I am drafting my first novel.
As I said to a long-time, long-distance friend, "I dove into this writing career in the shallow end and scraped my chin on the bottom of the pool." Which was naive to say at the time. Now I realize I left my entire jaw down there, including a perfectly good set of bottom teeth.
Would I take it back? All the wrong turns I've made? Everything I've learned to do by doing it the wrong way first? No. Stupidly, some might say, I'm an optimist. I engage every experience as a learning experience, even the life-threatening ones. So what if I've been rejected a bunch of times, dozens of times, multiple tens of times? So have a lot of people. And every time I get that rejection letter, I look back at why the story didn't fit, why it didn't make it, and I continue on working. I make new stuff, more stuff, better stuff (I hope).
Since June of 2014, I have been to three writing conferences, joined two professional organizations, and been to one week-long workshop (which I've written extensively about). I've met a lot of writers, some who've agreed to help me. I learned advice that helps, some that doesn't, and some that I thought was universal, and then, earlier this month, I learned wasn't.
I finished the second draft of my first novel in late June, and had some really amazing friends who volunteered to read it and answer 17 questions. In early September, I'd heard back from five of them, and have enough feedback to start working on my third draft. So I have.
But I'm getting ahead of myself.
I've read a lot of writing advice books. I read a lot of blogs every day about writing, by writers, both well-acclaimed and amateur. Books and blogs on Editing, on Drafting, on Writing Literary Fiction, on the Philosophy of Writing (thanks, Margaret Atwood), on Writing Genre Fiction. So many! And all of them were consistent in ONE TRUTH:
PARAPHRASED: Your early drafts will contain a lot of extra stuff that no one wants to read, so take it out. Remove it. Everyone wants fast moving dialog with minimal tags and minimal action. Do everything you can to keep the story moving.
Well, reading every single comment from my five friends, I took this too much to heart, and reading the draft over, I agreed with their comments on what I did wrong. One of them said there was too much focus on pushing the plot forward and not enough character development. Well, I'd taken the introspective character development-y stuff out. Another wanted descriptions of the world and characters I'd created. Again, edited out.
All said, without the 100-page new ending, a full 30,000 words were cut from first draft to second draft. Now, I am Critic Number One of the first draft. But I also know how immensely important it was for me to write. I am also Critic Number One on the three parts of the second draft. The new ending is the only part I didn't ask myself, "What the hell do you think you're doing?!"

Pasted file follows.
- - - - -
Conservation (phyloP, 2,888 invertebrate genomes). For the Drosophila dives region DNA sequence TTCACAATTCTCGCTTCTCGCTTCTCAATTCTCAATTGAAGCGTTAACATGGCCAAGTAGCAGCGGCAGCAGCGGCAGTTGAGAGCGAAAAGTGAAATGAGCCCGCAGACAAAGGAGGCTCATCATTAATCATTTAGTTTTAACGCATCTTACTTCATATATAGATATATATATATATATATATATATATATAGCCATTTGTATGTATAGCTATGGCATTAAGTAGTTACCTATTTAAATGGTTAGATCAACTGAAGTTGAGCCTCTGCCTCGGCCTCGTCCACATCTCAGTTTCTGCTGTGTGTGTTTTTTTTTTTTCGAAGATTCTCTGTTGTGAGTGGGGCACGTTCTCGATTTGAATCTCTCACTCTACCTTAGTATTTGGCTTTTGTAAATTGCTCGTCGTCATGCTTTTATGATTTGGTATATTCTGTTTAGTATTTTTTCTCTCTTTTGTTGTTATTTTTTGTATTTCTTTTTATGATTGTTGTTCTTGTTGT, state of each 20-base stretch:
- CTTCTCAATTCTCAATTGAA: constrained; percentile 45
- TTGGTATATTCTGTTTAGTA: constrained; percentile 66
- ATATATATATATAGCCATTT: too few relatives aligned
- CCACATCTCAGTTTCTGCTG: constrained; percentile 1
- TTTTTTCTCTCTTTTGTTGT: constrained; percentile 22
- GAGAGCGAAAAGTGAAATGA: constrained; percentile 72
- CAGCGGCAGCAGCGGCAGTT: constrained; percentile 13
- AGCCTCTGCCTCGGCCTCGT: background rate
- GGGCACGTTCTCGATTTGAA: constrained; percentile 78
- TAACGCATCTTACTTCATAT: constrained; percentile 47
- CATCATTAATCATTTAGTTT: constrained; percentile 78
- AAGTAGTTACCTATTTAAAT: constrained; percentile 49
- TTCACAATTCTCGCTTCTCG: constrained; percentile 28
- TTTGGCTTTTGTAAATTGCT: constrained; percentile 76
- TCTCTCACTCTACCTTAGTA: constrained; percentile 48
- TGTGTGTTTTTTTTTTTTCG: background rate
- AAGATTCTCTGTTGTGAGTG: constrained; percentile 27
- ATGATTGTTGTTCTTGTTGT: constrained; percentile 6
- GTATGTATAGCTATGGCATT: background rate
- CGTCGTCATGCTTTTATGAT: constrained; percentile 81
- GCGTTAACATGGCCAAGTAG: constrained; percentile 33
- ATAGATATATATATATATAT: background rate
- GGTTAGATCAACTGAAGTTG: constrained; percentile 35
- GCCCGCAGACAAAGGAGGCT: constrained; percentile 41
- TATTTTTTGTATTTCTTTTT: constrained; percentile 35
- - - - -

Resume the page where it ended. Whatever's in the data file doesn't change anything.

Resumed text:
And, you know what? That new ending had character development (yes, at the end), it had introspection, it had depth. It wasn't a rocket-ride through conversations with minimal tags that rushed you through a plot to get to THE POINT.
So what is THE POINT to all this? Even though I thought everyone was making this big rule, and boy do I love to follow rules, I needed to consider the novel I wanted to write. My genre fiction idols are Margaret Atwood and Jeff VanderMeer. I look up to them. I admire them. I want to pace my novel like them, develop characters the way they do, lead you through the story in their languid, prosaic way.
POINT IS: I was sacrificing the novel for the rules.
Sure, I guess you can do that. But I want to be able to read my book when I'm done with it and be proud of what I've written. I am writing a book I want to read, like every writer does. But if I'm not enjoying the language, if I'm not enjoying the character development, and find I'm just being yanked along the plot, I'm not doing myself justice as the writer I want to be.
Writing is dependent on the author's relationship with language, the story, and the medium. It is a labor of love. It is art, and like art, it has so many rules, all with dependent clauses and footnotes all over the place, leading to each author's personal conclusions. There is no one solution, there is no one way to do things. There is your way, there is my way, and there is each other individual writer's way.
This is what makes reading so great. This is what makes writing so great. Because our imaginations will us to write, and by writing we create stories, told only the way we can. And then the right people pick them up, read them, love them, connect with them, and then turn around and tell their own stories.
There is only ONE TRUTH in writing. And that is - to write.
And I'm doing that all right.